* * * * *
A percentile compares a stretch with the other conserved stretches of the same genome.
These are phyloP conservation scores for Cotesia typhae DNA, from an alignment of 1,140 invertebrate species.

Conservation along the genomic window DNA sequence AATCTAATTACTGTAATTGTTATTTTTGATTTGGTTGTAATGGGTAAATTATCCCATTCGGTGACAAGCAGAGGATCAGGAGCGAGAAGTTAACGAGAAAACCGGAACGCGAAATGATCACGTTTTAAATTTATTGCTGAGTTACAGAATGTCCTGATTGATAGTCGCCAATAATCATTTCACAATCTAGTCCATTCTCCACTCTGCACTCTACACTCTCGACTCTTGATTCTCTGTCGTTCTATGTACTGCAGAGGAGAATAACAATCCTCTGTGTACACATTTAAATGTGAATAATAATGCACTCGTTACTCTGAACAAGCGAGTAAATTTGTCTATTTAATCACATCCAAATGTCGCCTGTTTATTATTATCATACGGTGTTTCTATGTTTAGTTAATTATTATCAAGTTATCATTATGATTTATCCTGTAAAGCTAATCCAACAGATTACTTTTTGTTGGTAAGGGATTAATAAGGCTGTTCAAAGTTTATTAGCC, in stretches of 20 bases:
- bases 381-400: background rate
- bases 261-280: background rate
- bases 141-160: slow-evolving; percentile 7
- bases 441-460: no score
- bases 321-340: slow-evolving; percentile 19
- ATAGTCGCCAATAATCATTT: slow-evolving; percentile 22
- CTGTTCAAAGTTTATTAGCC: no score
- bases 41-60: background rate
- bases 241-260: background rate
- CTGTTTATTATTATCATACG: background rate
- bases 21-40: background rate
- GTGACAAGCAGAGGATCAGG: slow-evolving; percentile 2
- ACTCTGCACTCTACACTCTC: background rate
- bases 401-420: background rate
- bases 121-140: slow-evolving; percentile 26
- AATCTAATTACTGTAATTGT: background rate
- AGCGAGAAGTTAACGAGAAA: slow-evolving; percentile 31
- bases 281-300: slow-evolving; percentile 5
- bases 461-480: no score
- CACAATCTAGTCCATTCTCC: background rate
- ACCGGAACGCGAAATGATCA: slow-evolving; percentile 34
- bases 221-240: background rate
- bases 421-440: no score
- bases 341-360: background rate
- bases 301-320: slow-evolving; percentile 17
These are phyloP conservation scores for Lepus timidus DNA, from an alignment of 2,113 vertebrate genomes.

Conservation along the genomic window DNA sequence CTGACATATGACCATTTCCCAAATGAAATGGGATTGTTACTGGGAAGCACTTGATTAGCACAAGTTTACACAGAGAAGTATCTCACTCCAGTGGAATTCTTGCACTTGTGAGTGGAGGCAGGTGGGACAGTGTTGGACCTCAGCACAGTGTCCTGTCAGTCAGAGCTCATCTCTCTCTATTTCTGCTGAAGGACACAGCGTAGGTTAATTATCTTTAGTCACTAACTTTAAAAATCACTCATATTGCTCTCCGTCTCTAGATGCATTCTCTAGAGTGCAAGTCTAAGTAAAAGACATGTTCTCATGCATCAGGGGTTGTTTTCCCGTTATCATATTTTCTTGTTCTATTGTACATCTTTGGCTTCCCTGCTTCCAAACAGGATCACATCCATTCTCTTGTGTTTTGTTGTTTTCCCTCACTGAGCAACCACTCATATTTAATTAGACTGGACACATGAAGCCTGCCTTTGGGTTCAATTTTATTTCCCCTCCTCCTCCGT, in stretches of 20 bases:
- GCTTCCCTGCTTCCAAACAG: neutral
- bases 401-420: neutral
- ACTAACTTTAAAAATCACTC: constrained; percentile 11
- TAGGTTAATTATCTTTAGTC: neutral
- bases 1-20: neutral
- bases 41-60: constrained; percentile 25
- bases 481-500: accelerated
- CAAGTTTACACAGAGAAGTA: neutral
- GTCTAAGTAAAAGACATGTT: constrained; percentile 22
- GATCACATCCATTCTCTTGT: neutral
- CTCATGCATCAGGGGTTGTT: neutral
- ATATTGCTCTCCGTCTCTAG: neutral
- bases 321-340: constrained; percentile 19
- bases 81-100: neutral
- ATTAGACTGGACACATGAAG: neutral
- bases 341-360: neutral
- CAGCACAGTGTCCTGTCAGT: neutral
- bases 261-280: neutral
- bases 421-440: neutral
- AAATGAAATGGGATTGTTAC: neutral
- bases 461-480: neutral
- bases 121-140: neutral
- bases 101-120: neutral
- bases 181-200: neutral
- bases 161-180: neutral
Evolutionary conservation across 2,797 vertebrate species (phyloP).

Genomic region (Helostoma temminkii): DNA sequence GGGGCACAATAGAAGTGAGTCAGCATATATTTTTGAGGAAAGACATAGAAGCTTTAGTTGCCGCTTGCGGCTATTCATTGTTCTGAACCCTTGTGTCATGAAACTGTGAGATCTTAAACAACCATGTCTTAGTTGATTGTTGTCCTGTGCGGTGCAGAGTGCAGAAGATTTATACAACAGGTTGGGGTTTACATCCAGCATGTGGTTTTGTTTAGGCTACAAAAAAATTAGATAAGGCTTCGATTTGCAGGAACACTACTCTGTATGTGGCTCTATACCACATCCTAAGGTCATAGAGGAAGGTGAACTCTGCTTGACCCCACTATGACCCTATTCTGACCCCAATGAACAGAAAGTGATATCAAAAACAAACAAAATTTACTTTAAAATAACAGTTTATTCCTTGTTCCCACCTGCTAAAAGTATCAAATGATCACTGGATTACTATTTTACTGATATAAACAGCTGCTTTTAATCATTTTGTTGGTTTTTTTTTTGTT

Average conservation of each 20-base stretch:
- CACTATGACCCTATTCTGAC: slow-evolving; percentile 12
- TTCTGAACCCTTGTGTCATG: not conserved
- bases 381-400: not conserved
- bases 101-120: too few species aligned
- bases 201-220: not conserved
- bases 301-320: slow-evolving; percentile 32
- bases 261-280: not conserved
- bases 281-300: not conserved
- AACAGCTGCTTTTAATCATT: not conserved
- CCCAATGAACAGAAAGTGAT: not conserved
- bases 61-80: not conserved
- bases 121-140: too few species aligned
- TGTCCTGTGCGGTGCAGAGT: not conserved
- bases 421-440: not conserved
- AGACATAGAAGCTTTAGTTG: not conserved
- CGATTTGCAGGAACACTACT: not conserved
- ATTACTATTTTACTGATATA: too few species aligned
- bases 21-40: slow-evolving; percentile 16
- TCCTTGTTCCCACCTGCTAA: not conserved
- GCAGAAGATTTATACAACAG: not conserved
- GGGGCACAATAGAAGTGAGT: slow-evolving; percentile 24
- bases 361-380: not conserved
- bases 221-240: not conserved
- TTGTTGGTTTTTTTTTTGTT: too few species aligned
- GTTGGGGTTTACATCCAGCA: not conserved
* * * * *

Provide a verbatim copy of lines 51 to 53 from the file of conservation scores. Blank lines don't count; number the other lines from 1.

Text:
- bases 461-480: neutral
- bases 121-140: neutral
- bases 101-120: neutral